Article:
NEW DELHI : The IITs and all other engineering schools may soon pick students based more on board examination marks than on entrance test performances, under testing reforms recommended by a panel of IIT directors.
The panel, appointed by Human Resource Development Minister Kapil Sibal, has recommended replacing the four-decade-old IIT-Joint Entrance Examination (JEE) and myriad other engineering entrance examinations with a common test, modelled on the US-based scholastic aptitude test (SAT).
The panel has suggested that the IITs accord a 70 per cent weightage to board examination scores in picking students, in its report to Sibal accessed by The Telegraph through top panel sources.
Scores in the common aptitude test that will replace the IIT-JEE will contribute the remaining 30 per cent weightage in determining which candidates are selected, the panel has recommended.
Unlike the current engineering entrance examinations, including the IIT-JEE, the common aptitude test will not have questions on Physics, Chemistry and Math, but will test students’ powers of logical reasoning and communication skills.
If the recommendations are accepted, the IITs will, for the first time, admit students based more on their board examination marks than on their performance in a special entrance test.
The proposed reforms will also be the most wide-reaching changes to India’s undergraduate engineering admission procedure in decades. Over two million students appear for different undergraduate engineering entrance examinations every year. Over 4.5 lakh appeared for Sunday’s IIT-JEE alone.
Officials in the HRD Ministry refused to comment on the report’s contents. But top sources confirmed that Sibal, currently touring New Zealand, has asked his officials to study the report in detail so the ministry can discuss it after he returns on April 15.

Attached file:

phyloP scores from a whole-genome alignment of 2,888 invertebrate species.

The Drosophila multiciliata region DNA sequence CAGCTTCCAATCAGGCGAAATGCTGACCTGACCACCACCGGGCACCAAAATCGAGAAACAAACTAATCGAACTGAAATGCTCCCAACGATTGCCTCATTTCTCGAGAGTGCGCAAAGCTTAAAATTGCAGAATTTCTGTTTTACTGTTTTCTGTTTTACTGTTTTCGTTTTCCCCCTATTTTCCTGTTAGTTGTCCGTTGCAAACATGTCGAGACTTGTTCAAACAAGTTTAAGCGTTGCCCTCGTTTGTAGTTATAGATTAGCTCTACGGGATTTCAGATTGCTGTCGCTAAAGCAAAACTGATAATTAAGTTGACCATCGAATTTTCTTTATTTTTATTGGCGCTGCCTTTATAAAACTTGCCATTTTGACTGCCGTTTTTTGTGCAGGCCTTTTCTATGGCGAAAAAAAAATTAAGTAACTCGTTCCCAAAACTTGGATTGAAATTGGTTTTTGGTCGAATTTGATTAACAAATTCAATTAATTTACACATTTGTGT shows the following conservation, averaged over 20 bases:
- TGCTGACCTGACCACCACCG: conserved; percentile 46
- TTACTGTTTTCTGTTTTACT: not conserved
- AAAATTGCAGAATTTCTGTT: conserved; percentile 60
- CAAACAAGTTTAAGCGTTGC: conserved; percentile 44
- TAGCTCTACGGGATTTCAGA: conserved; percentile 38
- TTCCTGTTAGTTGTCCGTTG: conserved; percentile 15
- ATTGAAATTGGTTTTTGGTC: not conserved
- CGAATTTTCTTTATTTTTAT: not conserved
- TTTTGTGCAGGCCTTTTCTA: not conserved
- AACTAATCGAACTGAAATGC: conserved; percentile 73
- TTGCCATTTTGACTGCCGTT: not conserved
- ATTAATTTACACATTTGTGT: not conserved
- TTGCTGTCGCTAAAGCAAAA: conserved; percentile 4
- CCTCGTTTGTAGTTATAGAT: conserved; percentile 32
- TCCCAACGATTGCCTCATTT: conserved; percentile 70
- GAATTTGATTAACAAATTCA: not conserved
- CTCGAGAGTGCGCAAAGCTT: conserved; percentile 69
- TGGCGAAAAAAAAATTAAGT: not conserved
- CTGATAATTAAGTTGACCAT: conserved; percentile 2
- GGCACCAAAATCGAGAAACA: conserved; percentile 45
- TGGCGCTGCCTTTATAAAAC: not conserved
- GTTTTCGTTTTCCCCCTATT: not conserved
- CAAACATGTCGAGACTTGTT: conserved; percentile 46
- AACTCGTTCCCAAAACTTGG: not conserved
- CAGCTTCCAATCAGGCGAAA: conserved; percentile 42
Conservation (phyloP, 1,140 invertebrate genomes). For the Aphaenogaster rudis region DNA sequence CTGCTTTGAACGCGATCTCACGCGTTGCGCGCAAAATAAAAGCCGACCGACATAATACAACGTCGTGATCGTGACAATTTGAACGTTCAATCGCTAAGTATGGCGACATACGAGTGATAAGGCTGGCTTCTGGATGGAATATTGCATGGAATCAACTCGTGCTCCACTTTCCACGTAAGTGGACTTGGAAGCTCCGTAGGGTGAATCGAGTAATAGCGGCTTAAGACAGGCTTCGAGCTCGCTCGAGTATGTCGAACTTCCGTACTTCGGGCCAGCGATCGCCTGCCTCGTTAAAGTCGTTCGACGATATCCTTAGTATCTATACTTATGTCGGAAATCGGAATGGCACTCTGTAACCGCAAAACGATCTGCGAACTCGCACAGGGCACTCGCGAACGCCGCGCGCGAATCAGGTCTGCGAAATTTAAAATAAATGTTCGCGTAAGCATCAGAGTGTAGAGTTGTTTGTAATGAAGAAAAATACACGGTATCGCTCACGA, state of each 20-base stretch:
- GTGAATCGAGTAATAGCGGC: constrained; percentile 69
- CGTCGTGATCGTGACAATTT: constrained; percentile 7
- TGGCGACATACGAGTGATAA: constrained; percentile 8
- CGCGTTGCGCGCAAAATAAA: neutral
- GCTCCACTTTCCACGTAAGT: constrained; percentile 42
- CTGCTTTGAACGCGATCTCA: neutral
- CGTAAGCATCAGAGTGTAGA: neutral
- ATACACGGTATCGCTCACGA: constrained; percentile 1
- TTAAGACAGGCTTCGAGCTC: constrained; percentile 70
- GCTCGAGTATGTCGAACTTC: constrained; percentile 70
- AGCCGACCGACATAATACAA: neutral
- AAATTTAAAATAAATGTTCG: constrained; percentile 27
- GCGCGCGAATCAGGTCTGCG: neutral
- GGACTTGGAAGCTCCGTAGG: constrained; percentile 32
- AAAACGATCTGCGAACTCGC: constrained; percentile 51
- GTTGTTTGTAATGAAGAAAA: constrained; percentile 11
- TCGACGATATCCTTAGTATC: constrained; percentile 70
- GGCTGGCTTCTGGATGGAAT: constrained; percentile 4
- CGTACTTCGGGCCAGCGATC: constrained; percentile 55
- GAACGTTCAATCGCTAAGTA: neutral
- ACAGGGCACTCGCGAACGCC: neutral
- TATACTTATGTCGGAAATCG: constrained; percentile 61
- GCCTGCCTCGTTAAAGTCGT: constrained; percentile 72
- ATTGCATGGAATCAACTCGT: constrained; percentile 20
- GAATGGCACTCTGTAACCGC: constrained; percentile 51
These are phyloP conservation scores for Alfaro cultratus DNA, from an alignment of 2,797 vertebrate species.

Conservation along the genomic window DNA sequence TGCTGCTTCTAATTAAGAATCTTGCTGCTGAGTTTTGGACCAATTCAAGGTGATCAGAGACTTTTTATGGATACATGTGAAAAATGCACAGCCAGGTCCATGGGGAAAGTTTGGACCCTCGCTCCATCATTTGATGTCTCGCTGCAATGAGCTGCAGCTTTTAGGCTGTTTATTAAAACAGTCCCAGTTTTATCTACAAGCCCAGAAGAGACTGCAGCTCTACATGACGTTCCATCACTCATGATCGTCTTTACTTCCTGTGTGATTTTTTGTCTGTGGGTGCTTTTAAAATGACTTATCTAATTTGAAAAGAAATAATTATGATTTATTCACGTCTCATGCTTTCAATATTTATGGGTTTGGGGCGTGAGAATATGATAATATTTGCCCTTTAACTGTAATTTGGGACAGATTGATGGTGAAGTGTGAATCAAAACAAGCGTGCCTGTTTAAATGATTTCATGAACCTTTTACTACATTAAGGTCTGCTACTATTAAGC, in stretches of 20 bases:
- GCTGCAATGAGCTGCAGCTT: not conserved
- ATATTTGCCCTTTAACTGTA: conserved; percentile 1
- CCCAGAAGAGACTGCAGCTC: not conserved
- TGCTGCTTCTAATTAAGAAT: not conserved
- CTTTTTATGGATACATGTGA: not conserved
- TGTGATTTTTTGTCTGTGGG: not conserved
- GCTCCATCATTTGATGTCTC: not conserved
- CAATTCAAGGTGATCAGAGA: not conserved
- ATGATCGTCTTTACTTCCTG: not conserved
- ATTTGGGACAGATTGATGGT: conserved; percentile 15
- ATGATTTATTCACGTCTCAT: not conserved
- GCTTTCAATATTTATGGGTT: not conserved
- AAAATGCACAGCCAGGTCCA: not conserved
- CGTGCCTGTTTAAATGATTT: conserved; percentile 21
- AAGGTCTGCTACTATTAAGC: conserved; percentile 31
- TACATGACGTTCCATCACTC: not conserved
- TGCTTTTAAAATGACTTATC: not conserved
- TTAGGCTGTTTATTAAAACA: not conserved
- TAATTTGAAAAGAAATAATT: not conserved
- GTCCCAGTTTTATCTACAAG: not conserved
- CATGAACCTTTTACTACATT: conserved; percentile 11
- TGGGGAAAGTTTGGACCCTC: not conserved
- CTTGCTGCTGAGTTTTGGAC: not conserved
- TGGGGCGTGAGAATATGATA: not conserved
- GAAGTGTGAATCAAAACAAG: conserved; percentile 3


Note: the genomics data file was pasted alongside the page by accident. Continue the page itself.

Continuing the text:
The minister had announced in February that he was setting up a panel under IIT Kharagpur director Damodar Acharya to study proposed reforms to the IIT-JEE. The panel was appointed in March, with the directors of the IITs in Mumbai, Roorkee and Chennai as the other members.
Although the panel was originally intended to propose reforms only for the IIT-JEE, its recommendations, if accepted, will also mean the end of the All India Engineering Entrance Examination and all state-specific common entrance tests.
The new common aptitude test will help admit students to all undergraduate engineering institutions in India, whether run by the Centre, state governments or private managements.
The recommendations indicate that institutions other than the IITs will also be required to give 70 per cent weightage to board examination marks, but do not specifically say so.
The panel has recommended that the government develop a Comprehensive Weighted Performance Index (CWPI) to calculate a student’s overall score based cumulatively on his performance in the board examinations and in the common aptitude test. The report appears principally based on discussions at a meeting held with other government representatives, including Central Board of Secondary Education chairman Vineet Joshi and select state representatives in Chennai on March 16.
The HRD ministry is already working towards a plan to introduce a common high school curriculum in the sciences and math, cutting across the 35 boards — central and state — that govern Indian school education.
The common curriculum would make easier a comparison between the board examination scores of students from schools affiliated to different central and state government boards, Joshi had told the meeting.
The CWPI proposed by the panel is aimed at normalising any differences that remain between difficulty levels of school-leaving examinations under different boards. (Courtesy : The Telegraph)